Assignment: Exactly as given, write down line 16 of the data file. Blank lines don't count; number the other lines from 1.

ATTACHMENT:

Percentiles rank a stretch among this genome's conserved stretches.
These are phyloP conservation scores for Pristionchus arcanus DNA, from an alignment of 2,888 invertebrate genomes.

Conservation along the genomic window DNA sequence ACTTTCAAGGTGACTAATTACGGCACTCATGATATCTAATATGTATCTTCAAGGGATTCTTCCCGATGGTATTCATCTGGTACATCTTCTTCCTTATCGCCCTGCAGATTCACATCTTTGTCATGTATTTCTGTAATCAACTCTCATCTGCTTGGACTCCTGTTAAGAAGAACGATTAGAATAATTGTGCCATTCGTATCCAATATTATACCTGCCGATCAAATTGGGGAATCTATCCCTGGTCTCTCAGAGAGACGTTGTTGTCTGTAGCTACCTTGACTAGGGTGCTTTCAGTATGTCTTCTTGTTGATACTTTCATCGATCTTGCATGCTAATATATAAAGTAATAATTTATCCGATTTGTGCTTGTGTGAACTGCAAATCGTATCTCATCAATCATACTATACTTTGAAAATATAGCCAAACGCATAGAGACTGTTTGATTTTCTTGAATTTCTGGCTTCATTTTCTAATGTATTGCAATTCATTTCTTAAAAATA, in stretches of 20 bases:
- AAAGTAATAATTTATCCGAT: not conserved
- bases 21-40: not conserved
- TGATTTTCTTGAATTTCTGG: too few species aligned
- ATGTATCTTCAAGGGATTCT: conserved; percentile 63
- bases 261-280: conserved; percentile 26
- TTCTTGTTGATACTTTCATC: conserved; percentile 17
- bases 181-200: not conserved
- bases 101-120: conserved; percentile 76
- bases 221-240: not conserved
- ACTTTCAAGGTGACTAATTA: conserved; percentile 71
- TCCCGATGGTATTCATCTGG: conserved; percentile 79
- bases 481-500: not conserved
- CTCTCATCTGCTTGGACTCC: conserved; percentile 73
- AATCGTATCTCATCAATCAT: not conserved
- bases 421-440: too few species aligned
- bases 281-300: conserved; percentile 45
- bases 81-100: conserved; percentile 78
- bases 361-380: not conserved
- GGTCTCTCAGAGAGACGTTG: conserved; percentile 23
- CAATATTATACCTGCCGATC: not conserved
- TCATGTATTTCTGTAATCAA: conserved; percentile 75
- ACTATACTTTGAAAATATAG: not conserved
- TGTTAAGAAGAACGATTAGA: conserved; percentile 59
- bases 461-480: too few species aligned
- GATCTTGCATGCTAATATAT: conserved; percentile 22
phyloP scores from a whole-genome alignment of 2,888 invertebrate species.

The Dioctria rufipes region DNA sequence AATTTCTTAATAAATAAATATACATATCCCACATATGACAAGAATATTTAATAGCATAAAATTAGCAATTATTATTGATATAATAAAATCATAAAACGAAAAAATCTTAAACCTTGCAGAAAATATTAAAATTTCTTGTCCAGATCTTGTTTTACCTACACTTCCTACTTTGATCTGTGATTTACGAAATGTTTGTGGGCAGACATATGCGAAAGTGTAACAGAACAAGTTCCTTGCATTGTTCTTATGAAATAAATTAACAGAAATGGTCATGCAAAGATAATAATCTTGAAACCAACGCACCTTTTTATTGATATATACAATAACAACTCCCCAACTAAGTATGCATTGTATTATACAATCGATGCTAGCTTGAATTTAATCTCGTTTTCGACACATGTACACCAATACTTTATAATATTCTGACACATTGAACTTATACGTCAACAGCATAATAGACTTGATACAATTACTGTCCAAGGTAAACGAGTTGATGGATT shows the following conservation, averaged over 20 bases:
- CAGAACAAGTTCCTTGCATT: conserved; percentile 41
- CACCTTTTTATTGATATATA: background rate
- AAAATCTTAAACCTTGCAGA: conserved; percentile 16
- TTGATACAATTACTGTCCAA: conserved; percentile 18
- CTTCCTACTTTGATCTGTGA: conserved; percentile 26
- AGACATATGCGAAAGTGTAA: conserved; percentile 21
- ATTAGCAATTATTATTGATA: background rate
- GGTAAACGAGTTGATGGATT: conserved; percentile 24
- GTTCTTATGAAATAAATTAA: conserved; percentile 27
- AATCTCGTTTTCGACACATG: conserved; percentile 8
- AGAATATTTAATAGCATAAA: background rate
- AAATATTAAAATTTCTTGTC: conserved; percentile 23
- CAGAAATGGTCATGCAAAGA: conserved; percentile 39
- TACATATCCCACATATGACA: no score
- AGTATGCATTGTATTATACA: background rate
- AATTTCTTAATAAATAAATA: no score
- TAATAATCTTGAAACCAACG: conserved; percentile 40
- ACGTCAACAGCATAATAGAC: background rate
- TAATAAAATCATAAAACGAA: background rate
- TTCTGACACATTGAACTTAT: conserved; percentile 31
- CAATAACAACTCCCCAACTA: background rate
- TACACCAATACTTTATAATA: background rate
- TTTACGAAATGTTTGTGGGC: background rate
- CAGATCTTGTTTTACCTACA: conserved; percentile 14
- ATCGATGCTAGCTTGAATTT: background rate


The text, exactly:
- CTCTCATCTGCTTGGACTCC: conserved; percentile 73